Archive for the ‘On My Mind’ Category

Wednesday, July 28th, 2021

Managers Must Give Honest Feedback

“Dealing with employee issues can be difficult but not dealing with them can be worse.” – Paul Foster

A person should be promoted to Manager when they are beginning to manage other people. Then, they must hone their skills on exactly how to manage other people.

I find that in CPA firms, people are promoted to manager because:

  • They have longevity with the firm.
  • They are great technicians and producers.
  • The partners are afraid that if they don’t promote them to Manager they will quit.

One of the most important things a Manager does is provide HONEST and timely feedback. Today’s workforce is demanding that they DO receive feedback on a continual basis – you can’t save it up for an annual performance review or even semi-annual or quarterly.  

Here is something I learned long ago when I was promoted and became the boss of my peers. Because of poor performance, we had to fire an administrative person. The MP always did the firing back then. He asked me to sit in. The person became angry and it was not an easy session. (My first firing and I remember it well.)  After it was over, he said to me, “You will never be an effective boss until you have had to fire someone.”

That first “firing” inspired me to never let anyone be surprised about being outplaced. One of the last outplacements I did, the young man came into my office and said, “I know why I’m here. I’m being let go, right?” 

If your managers are struggling with giving meaningful feedback, have them read, It’s Okay To Be The Boss by Bruce Tulgan. Get them each a copy, make reading it an assignment, and then meet with them for a discussion about what they read.

  • The day firing becomes easy is the day to fire yourself.
  • Tom Peters

Tuesday, July 27th, 2021

Fear of Failing

“Don’t let your failures break your enthusiasm.” – Tom Bilyeu

CPAs are obsessed with not making mistakes. They strive to never make even one mistake. When it comes to compliance work for clients, they have all kinds of safety nets (review steps) to avoid mistakes. That’s a good thing.

When it comes to internal operations the fear of making mistakes still applies. That’s a bad thing. I like the following quote from Scott Cochrane (@WScottCochrane) and it applies to firm leaders:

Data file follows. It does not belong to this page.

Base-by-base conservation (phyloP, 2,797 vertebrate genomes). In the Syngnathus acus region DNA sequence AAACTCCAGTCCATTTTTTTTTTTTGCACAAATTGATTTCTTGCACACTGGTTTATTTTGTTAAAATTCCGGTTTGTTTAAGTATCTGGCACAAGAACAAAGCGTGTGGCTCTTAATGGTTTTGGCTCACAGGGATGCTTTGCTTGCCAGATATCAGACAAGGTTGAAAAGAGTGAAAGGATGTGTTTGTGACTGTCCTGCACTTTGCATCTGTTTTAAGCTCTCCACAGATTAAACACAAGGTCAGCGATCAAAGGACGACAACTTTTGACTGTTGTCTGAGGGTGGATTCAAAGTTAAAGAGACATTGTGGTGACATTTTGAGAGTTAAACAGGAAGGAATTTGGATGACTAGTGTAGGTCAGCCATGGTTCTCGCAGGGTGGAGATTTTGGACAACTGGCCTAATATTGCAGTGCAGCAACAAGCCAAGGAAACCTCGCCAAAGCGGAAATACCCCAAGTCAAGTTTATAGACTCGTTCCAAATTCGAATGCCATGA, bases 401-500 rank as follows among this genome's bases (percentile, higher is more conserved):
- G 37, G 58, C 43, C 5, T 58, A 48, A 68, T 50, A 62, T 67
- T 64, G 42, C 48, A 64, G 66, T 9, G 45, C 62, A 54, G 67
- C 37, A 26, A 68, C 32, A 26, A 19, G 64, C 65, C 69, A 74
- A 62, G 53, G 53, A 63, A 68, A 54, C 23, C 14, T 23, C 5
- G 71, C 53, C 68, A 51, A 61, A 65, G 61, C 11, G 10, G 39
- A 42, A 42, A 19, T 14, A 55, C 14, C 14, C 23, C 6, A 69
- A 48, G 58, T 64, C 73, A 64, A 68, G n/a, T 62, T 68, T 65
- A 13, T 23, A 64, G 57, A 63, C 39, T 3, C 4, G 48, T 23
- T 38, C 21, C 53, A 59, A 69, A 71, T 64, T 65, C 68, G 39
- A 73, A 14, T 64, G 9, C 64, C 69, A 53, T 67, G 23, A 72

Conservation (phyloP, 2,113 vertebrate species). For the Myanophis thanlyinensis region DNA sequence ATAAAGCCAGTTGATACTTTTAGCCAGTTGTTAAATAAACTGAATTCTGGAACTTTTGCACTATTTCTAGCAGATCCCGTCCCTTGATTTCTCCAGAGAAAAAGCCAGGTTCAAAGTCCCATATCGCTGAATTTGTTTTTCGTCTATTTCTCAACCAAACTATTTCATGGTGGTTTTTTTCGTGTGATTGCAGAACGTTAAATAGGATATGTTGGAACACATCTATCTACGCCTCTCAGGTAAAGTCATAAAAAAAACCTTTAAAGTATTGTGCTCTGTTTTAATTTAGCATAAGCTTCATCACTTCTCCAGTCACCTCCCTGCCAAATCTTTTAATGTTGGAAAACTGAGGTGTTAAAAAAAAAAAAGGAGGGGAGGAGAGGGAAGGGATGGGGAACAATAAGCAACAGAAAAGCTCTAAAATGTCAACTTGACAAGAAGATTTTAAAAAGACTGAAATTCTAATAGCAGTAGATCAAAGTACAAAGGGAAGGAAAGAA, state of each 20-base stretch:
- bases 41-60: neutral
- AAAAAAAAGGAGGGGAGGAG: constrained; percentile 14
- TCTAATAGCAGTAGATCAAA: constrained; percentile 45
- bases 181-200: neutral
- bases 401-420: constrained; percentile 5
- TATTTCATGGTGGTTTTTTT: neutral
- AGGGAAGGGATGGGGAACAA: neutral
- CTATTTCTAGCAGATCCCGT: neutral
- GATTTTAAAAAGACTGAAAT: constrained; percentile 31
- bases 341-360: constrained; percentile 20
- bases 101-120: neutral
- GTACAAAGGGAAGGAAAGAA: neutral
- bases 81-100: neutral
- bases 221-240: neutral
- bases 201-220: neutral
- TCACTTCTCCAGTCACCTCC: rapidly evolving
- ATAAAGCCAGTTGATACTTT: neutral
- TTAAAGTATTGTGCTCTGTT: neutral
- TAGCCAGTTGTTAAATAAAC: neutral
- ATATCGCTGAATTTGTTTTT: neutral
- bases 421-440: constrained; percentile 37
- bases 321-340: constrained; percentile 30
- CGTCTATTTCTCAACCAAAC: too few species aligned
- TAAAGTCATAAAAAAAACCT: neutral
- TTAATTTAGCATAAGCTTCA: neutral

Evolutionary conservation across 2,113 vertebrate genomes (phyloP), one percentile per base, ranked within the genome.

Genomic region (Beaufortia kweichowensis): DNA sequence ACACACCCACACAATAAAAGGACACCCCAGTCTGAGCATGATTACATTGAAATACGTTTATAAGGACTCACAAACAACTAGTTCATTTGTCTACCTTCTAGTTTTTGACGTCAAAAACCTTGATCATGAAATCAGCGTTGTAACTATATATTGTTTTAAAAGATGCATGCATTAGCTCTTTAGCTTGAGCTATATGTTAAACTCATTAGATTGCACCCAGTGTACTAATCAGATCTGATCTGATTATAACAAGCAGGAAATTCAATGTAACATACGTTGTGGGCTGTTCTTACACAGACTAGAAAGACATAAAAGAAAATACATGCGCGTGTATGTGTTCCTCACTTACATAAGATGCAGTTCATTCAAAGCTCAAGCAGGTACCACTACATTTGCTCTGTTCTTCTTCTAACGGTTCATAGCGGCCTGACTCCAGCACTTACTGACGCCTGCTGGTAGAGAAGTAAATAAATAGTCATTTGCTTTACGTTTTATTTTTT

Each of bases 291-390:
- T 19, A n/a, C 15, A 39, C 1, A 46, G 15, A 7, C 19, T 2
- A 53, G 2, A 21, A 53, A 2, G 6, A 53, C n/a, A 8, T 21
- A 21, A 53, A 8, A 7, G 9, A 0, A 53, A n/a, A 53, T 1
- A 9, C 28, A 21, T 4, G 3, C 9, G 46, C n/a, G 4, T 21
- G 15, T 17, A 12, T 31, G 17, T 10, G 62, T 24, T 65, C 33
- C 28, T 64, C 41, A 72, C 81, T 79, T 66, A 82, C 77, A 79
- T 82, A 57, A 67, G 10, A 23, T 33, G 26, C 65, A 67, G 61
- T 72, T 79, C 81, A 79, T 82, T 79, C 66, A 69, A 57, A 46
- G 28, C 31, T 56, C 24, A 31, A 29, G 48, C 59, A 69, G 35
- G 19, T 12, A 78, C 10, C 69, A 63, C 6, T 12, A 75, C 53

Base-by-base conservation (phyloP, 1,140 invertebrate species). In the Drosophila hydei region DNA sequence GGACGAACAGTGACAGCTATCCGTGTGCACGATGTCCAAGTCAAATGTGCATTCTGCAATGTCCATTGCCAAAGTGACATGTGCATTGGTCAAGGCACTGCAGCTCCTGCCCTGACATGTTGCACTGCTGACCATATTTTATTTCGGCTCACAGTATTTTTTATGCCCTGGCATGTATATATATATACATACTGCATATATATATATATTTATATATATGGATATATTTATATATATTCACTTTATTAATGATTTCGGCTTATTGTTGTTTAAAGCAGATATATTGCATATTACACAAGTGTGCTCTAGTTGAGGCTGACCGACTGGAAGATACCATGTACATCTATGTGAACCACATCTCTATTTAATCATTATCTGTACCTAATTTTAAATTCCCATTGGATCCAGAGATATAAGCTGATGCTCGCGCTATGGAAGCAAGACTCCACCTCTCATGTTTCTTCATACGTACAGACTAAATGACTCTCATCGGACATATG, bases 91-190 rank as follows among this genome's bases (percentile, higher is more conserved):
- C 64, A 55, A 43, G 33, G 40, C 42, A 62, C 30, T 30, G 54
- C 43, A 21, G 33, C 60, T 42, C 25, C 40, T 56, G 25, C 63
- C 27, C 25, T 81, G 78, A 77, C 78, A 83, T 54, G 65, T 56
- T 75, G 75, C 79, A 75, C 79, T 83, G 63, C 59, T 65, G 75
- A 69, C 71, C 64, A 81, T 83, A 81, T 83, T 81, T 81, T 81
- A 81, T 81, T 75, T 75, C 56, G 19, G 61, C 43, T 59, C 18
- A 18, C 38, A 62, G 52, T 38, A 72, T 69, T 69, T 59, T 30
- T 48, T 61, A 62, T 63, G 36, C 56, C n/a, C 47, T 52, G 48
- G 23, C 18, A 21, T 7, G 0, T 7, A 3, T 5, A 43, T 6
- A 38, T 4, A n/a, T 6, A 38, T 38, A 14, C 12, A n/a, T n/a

“When the team misses a goal, secure leaders say, ‘Let’s learn from this and do better next time.’ Insecure leaders say, ‘It wasn’t my fault.'”.

Leaders, if they want their firm to move forward, must be willing to try something new. Are you too comfortable with the status quo? To take the danger out of trying something new, I always recommend that you test it. Experiment with a new idea in just one area of your firm. If it works out and seems beneficial, roll it out to the entire firm.

Don’t let the fear of failure hinder your firm’s progress toward efficiency. Don’t always wait for other firms to discover something new and then follow in their footsteps.

Now more than ever, firms need to be willing to nurture innovation and creativity. Periodically, ask your employees what the firm needs to do to make the firm more efficient and productive. Also, ask them what the firm can do to make it a better place to work.

  • The difference between average people and achieving people is their perception of and response to failure.
  • John C. Maxwell

Thursday, July 15th, 2021

Learn From History

“Always bear in mind that your own resolution to succeed is more important than any one thing.” – Abraham Lincoln

My husband and I are history buffs, especially Civil War history. We have visited many battlefields and other sites. Ken Burns’ Civil War has taught us so much and a movie I always recommend is Gettysburg. It tells the story from both sides and is quite informative. It was actually filmed on the National Battlefield site in Gettysburg, one we have visited many times.

At Gettysburg, you, of course, think of Lincoln. Last week we did a road trip (the first one since COVID) and visited Lincoln’s birthplace in Kentucky (and Jefferson Davis’ birthplace, also in Kentucky). Here’s the memorial at Lincoln’s birthplace.

Our road trip also took us to Graceland and Elvis’ birthplace in Tupelo. We visited Shiloh National Military Park and Vicksburg National Military Park. I refer to this road trip as the birthplace and battlefield trip.